The current scandals involving accounting irregularities with what we usedto call ‘blue chip’ companies, have implications for every CFO. In the caseof WorldCom, the initial explanation was that the misallocation of expensesto capital spending went unnoticed. Then of course there was Enron and Tyco.
They highlight an underlying problem, not just for blue chips. With theincreasing complexity of modern systems and financial accountingprocedures, it has become more and more difficult for those in charge ofcompany accounting systems to track and monitor all the accountingjudgements that are being made at an operating level.
It confirms the need for a new generation of Best of Breed financial engines which will allow any CFO to have instant visibility of the company’s financials – locally, by country, globally, by product or operating division; that will be capable of instantly adjusting to new systems developments and fiduciary requirements; that will allow non-financial executives to make the right business decisions based on real financial information.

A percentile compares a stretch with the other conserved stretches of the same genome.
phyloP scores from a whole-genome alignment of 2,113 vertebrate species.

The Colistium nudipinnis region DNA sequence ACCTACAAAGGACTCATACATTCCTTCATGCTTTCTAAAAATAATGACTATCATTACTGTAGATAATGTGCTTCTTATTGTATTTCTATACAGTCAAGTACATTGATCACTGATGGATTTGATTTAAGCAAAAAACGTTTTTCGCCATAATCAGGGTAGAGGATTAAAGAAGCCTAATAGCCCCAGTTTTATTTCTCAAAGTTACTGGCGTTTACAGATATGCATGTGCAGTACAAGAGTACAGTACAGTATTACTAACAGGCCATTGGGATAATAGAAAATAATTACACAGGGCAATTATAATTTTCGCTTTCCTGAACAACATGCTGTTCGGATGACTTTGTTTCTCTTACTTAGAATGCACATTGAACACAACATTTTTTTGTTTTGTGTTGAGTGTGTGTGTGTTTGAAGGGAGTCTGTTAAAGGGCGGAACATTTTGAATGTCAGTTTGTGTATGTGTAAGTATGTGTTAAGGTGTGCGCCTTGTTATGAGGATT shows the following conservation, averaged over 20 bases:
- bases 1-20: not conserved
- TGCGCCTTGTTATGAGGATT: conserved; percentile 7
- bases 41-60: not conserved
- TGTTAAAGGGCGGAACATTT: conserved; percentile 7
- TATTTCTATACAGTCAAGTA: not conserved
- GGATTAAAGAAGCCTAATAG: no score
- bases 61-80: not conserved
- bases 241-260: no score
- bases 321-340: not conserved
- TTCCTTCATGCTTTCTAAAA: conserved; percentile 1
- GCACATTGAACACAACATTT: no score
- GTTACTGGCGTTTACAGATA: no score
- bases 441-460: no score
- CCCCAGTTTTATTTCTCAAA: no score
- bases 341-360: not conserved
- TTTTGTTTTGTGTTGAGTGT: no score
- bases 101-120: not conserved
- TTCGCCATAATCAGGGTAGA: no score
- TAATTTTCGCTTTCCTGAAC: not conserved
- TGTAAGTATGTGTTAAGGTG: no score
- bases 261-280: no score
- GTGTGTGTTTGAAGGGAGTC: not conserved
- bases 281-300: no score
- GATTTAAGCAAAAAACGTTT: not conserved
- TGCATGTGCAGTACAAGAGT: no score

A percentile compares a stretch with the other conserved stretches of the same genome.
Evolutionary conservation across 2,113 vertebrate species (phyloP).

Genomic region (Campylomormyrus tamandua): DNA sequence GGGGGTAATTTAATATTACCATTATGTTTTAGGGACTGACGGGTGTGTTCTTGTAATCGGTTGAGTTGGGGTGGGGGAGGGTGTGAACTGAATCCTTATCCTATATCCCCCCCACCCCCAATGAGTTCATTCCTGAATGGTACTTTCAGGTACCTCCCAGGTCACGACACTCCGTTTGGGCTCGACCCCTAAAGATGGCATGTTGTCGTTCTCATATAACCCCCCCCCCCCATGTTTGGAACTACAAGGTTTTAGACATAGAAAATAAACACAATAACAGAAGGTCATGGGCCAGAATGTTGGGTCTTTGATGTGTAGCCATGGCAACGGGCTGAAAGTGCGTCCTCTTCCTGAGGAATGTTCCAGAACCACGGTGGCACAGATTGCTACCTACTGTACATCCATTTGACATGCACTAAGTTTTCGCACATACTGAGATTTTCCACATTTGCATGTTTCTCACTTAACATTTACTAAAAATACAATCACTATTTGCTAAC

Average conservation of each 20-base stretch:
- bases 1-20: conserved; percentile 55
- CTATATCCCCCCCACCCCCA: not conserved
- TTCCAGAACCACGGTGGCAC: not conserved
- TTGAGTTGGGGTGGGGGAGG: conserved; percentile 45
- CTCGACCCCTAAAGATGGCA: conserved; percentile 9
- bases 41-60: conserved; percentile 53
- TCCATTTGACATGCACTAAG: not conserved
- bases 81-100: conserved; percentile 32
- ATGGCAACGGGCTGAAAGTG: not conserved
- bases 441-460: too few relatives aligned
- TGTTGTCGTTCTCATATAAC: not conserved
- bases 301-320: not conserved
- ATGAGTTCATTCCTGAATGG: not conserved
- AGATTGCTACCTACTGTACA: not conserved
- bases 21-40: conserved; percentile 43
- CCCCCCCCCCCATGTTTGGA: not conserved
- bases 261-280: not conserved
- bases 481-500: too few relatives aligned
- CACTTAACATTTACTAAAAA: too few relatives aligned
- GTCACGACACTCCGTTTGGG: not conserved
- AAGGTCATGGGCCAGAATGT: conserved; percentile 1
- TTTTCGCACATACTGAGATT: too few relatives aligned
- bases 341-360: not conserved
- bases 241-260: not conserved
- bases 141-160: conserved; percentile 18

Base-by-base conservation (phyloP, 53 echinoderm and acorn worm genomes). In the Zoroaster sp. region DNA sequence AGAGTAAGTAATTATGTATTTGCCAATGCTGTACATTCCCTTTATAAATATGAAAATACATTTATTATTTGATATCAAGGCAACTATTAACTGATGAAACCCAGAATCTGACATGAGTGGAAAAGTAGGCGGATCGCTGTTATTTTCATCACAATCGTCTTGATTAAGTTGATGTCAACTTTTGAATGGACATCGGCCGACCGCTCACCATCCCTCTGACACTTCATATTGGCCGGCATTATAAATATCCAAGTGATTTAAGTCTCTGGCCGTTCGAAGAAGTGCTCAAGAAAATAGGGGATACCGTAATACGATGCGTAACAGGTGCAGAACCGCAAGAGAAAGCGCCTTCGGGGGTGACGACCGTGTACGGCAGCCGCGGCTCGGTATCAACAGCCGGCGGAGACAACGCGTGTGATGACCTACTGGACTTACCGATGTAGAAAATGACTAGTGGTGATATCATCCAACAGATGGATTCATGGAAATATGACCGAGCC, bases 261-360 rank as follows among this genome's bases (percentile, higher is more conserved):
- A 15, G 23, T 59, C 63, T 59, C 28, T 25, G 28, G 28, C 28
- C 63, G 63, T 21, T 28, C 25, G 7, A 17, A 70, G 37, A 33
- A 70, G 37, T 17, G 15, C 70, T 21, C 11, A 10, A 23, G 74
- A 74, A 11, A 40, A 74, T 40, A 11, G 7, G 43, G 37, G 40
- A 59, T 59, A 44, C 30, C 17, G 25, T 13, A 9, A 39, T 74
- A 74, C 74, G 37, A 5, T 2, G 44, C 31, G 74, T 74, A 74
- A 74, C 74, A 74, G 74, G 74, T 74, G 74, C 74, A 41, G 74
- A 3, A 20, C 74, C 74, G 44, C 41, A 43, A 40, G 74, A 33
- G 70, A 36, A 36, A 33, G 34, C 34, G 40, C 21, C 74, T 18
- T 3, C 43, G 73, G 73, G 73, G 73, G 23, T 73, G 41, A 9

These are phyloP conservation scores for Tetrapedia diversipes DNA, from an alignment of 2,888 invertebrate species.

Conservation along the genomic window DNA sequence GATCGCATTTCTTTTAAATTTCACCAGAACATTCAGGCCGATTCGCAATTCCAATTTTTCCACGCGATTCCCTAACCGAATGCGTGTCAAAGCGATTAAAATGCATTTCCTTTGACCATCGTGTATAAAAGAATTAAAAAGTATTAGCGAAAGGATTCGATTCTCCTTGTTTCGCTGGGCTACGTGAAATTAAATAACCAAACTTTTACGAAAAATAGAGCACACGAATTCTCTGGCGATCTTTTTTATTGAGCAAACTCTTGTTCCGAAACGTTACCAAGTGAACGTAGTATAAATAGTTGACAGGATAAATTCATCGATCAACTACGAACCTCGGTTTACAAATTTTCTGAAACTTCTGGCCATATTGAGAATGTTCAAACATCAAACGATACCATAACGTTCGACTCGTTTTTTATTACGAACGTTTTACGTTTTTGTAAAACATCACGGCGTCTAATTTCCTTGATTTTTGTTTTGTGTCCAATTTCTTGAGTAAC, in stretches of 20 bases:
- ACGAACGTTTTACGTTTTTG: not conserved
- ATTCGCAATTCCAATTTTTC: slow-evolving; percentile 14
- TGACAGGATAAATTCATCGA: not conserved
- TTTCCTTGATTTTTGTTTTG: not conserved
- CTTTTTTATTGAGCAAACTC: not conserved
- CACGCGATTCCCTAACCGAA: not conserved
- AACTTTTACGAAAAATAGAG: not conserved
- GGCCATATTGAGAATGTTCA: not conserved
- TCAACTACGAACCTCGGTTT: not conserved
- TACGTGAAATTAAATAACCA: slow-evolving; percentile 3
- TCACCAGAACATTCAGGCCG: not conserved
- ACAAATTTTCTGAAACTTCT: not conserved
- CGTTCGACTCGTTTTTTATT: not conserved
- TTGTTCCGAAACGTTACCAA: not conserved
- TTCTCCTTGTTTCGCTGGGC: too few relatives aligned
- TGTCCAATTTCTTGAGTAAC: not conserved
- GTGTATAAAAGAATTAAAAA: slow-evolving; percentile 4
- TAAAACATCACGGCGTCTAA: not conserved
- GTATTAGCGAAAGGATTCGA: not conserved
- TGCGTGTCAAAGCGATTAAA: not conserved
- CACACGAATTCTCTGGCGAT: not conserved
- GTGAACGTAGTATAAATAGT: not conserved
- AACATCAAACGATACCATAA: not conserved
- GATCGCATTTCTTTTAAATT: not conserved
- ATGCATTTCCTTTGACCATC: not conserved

In today’s complex environment every CFO knows that accounting is not anadd-on for the business, it’s the essential engine. As with Formula Oneracing cars, all engines aren’t the same. Ferrari has proved that you onlyget the best by extreme specialisation, backed up by high levels of R&Dexpenditure
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